In addition to this, as education is of the utmost importance to Koreans, teachers there are revered. Therefore, being an English teacher in Korea, you are automatically given this respect.
Trips Around Korea + Facebook Groups
South Korea is a very small country, geographically speaking. On top of that, 70% of the land is mountainous, which doesn’t make for a lot of room to the almost 50 million inhabitants.
However, the proximity of Korean cities to one another make for very short and easy travel across the entire peninsula! For English teachers in Korea, this allows for endless travel on weekends and holidays.
As Eduard talks about in the video, there are plenty of tour groups that offer all-in-one packages where transportation, food, tickets and accommodations are all provided and organized for you. Your only job is to meet up at the pick up spot and to go have fun!
One such tour group is TREK (Travel and Events in Korea) who organize weekend getaways for English teachers in Korea such as trips to places like Everland Amusement Park or to festivals such as the Tulip or Cherry Blossom festivals that take place in various cities across Korea.
And, as Eduard points out, these trips are a great way to meet even more friends from different countries and it is likely that most will also be English teachers in Korea.
Teach English in Korea Programs & How to Find a Job
Regardless if you decide that you want to work in a large or small city, teach younger or older students, or prefer morning over afternoon schedules, there is no argument as to whether or not it is a bad idea to find a job on your own. Simply put: it is a very bad idea.
As long as you find a reputable placement agency such as Travel and Teach, you will not only find a great teaching job in Korea, but you will know that someone will have your back should anything go wrong in Korea where you need help, guidance or even a shoulder to lean on.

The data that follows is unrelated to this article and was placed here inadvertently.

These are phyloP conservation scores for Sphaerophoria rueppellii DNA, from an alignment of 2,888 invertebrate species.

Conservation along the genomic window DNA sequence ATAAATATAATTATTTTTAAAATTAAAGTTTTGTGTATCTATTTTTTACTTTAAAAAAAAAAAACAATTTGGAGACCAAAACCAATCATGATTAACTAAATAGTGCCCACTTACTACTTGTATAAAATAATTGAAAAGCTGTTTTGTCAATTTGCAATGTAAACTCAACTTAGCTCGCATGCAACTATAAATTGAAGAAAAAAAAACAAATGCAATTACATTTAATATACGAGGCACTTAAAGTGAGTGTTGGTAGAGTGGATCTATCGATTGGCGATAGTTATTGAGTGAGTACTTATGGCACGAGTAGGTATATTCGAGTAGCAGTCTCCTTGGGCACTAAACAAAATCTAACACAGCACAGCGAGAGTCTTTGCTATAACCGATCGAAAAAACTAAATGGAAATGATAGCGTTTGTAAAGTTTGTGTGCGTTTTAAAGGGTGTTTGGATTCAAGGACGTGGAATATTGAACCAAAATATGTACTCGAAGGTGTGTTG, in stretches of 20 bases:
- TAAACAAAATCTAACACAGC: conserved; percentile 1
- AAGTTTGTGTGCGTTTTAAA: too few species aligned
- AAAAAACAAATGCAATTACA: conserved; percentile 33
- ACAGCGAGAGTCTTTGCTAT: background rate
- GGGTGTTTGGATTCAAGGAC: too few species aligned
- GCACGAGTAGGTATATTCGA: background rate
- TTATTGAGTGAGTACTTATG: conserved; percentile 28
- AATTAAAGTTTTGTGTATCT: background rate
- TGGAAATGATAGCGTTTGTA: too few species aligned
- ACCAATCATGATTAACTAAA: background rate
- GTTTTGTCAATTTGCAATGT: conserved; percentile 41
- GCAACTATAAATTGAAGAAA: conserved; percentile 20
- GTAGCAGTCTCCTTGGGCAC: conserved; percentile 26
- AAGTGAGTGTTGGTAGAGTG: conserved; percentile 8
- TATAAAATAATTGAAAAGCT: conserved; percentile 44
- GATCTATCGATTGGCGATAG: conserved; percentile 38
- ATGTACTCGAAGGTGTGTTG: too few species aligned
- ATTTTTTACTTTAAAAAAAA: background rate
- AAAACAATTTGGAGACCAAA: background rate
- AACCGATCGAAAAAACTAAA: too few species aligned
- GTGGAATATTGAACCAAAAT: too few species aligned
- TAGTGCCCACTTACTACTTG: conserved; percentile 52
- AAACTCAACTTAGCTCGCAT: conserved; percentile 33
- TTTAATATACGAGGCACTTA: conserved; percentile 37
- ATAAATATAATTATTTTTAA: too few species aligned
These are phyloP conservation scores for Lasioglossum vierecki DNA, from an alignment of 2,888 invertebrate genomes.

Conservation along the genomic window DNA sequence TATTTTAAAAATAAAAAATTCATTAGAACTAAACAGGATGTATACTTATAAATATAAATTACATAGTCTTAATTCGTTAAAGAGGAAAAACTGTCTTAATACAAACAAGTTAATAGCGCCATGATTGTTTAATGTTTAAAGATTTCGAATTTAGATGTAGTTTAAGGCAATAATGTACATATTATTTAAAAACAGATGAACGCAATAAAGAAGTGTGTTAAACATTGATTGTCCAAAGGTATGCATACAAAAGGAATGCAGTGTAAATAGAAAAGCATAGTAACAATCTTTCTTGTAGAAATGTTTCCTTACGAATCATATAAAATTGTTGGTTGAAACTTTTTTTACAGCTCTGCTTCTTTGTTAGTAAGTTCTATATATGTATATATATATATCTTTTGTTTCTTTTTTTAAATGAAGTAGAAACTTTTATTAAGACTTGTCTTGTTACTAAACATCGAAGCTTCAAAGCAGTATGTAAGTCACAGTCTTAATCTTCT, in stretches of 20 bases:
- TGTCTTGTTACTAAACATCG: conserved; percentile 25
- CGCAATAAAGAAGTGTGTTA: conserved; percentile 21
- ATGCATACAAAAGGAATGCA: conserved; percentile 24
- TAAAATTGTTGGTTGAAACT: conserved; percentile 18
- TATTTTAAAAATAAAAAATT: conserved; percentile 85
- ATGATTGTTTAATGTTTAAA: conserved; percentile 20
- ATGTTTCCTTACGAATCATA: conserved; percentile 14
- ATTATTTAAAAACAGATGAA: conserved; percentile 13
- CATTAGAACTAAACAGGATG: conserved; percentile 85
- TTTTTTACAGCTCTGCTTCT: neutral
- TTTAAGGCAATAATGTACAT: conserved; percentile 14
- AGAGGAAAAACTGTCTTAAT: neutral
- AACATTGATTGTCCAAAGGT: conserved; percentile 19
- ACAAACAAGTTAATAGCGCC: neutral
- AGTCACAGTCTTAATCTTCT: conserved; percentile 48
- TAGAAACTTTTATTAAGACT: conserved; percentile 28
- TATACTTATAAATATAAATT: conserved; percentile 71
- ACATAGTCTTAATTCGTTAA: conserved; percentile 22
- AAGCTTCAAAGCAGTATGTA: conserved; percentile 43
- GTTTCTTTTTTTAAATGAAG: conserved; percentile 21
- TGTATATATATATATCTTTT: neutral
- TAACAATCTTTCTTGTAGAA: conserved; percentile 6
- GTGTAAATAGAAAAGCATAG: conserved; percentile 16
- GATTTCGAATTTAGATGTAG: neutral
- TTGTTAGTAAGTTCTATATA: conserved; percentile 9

In addition to the after service that is provided once you get to Korea, getting to Korea is also a journey that you will need some help with. Having placed 1000s of teachers in Korea since 2001, all of our Placement Coordinators have the experience and the know-how to make the entire interview and visa processes go as smoothly as possible so you can get to your new life as a teacher in Korea!
Making Korean Friends in Korea
As mentioned above, a benefit of being a new teacher in Korea is that you will instantly become friends with your fellow western co-teachers as they have all been in your position before.
But what about your Korean co-teachers or other Koreans that you will meet?
As Eduard talks about, this is another great part of living and teaching English in Korea! As pointed out above, Koreans are very warm and welcoming people in general which translates to them also being good friends! Not only that, but as they are knowledgeable about the local ‘hot spots’, you will benefit from being in the inner circle and having a true Korean experience.